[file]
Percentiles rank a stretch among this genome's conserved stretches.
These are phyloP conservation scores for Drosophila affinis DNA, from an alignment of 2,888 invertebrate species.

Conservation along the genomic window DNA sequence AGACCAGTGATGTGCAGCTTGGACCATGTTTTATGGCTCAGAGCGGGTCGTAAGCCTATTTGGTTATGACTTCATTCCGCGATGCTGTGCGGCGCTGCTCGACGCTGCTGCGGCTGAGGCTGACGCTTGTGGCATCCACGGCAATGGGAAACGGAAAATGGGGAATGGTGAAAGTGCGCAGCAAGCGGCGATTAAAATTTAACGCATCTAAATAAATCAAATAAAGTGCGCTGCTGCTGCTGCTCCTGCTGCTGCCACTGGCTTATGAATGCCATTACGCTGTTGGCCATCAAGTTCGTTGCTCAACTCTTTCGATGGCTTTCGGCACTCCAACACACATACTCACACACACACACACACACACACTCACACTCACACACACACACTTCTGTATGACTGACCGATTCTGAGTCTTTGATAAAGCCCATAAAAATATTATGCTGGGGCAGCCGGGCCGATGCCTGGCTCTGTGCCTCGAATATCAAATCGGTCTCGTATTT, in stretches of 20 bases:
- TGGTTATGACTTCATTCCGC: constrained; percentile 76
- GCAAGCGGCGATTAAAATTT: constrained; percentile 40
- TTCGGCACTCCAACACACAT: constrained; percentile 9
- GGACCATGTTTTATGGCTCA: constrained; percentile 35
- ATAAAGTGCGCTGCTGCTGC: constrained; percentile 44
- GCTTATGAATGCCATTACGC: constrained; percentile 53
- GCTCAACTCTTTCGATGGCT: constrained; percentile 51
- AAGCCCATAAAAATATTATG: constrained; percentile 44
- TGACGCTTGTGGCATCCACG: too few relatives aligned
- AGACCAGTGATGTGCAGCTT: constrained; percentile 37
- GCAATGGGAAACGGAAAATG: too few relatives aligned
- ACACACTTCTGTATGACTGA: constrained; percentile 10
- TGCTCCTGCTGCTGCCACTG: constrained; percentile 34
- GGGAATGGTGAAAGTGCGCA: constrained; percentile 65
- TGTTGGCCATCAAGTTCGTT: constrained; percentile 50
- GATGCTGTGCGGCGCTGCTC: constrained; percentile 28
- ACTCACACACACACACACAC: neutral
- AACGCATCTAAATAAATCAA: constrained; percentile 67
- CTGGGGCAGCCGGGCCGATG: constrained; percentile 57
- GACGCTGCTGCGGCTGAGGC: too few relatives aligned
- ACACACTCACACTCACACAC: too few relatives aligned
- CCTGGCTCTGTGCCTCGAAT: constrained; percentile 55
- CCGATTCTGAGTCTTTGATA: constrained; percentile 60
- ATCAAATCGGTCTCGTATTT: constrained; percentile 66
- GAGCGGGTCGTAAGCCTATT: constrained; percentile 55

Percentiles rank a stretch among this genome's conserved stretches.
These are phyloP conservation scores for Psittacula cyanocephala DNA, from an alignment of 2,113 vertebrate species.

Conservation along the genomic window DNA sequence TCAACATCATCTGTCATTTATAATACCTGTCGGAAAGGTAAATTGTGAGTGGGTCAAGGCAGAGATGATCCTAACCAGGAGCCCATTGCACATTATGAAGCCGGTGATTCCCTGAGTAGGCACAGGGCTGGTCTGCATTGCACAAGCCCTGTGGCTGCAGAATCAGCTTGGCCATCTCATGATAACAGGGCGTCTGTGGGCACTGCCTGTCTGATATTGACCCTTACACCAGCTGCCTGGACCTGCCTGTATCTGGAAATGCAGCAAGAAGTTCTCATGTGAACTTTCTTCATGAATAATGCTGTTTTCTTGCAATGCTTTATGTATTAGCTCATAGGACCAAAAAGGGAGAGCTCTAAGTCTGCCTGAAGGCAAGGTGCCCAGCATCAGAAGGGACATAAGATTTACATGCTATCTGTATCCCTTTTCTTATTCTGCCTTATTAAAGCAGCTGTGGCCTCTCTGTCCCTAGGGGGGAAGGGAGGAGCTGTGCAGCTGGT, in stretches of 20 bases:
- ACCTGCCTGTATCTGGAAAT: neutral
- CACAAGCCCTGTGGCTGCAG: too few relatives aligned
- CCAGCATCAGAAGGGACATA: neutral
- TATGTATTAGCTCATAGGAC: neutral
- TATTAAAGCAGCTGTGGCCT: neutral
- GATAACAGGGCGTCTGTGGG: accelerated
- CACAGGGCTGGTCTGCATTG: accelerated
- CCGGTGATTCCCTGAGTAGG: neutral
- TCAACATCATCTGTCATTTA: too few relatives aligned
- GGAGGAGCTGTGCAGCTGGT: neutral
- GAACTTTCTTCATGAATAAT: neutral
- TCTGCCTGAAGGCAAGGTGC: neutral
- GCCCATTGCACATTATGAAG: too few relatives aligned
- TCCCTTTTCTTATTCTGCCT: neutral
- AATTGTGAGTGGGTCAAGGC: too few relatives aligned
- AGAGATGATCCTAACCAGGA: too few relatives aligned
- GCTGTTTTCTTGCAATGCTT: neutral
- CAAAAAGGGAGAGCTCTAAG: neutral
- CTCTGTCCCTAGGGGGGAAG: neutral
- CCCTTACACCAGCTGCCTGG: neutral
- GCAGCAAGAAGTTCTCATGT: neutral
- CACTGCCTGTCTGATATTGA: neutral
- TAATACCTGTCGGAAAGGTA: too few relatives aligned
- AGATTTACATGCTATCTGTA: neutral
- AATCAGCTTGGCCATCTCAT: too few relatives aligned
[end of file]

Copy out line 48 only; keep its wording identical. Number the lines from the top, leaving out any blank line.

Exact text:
- GCTGTTTTCTTGCAATGCTT: neutral